James Iredell. By: Charles Balthazar Julien Fevret de Saint-Memin.

For a revolution, and particularly a bloodless revolution, to occur, the momentum must build so that the population’s outrage culminates in a change of power and a change of government. How the people sparking the flame that leads to the roaring fire of revolution is a subject worth studying, as revolutions are an inevitable fact of life in the world.

One of those sparks for the flame of revolution in America came from Britain’s tyranny. James Iredell observed that the English people were not “universally corrupt, though too many, God knows, are.” Gordon Wood, The Creation of the American Republic: 1776-1787, 36 quoting Iredell, “To His Majesty, George the Third . . . ,” Mar. 1777, McRee, Life of Iredell, I, 356. English corruption was viewed as “the cause of all our present calamity” for Americans. Id. In fact, Whigs believed “that in the last stages of a nation’s life ‘luxury and its never failing attendant corruption, will render easy the attempts of an arbitrary prince, who means to subvert the liberty of his country.'” Gordon Wood, The Creation of the American Republic: 1776-1787, 36-37 quoting Phila. Pa. Packet, Sept. 5, 1774; Rind’s Wmsbg. Va. Gazette, Aug. 25, 1774; Perry, Sermon, May 11, 1775, 18; Phila. Pa. Packet, Aug. 8, 1774.

As Thomas Jefferson stated, Britain had “a deliberate, systematical plan of reducing us to slavery.” Jefferson, Summary View, Boyd, ed., Jefferson Papers, I, 125. While some were doubtful about the extent to which this was true initially, by 1775 and 1776, many believed that “‘nothing less than absolute proof has convinced us’ that the British government had for the past dozen years carried on a ‘conspiracy against the rights of humanity.'” Gordon Wood, The Creation of the American Republic: 1776-1787, 39 quoting William Henry Drayton, Charge to the Grand Jury, Charleston, Apr. 23, 1776, Niles, ed., Principles, 329. Some who had given England reverence, but by 1775, the “evidence of facts [had] become irresistible.” Id.

It was obvious that “too many Proofs that a regular System has been formed to bow down the Neck of America to the Feet of the Ministry.” Robert Carter Nicholas, Considerations on the Present State of Virginia Examined (Williamsburg, 1774), in Earl G. Swem, ed., Virginia and the Revolution: Two Pamphlets, 1774 (N.Y., 1919), 60.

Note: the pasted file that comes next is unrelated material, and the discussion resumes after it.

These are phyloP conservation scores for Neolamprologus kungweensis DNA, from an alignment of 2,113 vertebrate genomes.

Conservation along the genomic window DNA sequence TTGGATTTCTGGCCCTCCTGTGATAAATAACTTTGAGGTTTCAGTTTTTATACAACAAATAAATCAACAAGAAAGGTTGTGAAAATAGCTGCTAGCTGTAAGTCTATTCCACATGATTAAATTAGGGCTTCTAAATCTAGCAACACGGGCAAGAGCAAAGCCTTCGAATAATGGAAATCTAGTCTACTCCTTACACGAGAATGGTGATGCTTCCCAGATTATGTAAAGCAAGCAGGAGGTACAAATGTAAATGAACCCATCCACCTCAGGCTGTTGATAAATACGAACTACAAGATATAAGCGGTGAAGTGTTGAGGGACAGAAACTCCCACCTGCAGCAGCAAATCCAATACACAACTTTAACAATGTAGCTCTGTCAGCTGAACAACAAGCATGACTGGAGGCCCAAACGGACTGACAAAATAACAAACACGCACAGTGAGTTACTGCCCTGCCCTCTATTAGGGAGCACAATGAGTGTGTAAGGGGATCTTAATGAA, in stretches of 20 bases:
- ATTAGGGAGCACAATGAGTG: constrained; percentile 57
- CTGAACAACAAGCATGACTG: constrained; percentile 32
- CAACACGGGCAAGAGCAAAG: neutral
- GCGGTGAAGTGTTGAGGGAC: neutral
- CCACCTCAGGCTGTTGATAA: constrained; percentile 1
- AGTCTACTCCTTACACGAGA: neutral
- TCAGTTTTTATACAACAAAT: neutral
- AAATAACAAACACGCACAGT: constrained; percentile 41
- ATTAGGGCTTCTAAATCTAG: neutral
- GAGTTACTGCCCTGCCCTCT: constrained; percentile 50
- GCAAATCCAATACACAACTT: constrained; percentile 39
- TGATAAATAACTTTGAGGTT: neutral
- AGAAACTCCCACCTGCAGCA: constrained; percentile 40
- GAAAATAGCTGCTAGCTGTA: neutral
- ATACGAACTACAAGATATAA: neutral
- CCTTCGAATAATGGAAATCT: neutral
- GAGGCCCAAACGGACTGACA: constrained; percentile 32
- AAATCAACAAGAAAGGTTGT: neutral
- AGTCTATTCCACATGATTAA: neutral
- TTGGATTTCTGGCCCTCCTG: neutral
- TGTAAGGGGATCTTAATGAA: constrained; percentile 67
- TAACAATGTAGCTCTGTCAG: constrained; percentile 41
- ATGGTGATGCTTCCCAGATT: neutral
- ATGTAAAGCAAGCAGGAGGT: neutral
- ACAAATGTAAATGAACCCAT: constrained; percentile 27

As the intellectuals, beginning with the Whigs and emanating therefrom, made “clear the nature of English society and the pattern of the Crown’s policy for all to see,” the American decision to revolt became increasingly obvious. Gordon Wood, The Creation of the American Republic: 1776-1787, 41-42 citing N.Y. Constitutional Gazette, Feb. 21, 1776; see also Bailyn, Ideological Origins, Chap. IV. Some felt that these circumstances led Americans “to imagine there is something at hand that shall greatly augment the history of the world.” William Bradford to James Madison, Aug. 1, 1774, William T. Hutchinson and William M. E. Rachal, eds., The Papers of James Madison (Chicago, 1962), I, 118.

Despite the tumultuous revolution to come, Americans hoped that “a great and mighty empire may rise up in this western world,” which would ideally be “an empire peculiarly dedicated to the principles of liberty.” Hooper to Iredell, Jan. 6, 1776, McRee, Life of Iredell, I, 269; Carmichael, Self-Defensive War, 34; see also Gordon Wood, The Creation of the American Republic: 1776-1787, 43.

The widespread existence of tyranny in Britain, which threatened to permeate the colonies as well, helped spark the flame for revolution. Americans recognized that this was a fundamental issue that was at odds with their ideals and their hopes for the future.

While every revolution has a cause, the threat of tyranny and corruption, and the fact that those plague societies and drain resources, is likely one of the more common causes for revolution. Few problems in society can surpass tyranny or corruption in fostering wastefulness and inequality. The fact that Britain permitted itself to suffer from such ills created the momentum that Americans would see through to the realization of revolution.

Governments and societies who wish to avoid such a fate should be aware of how their shortcomings affect citizens, with the awareness that if the citizens are not satisfied, revolution is a very real possibility.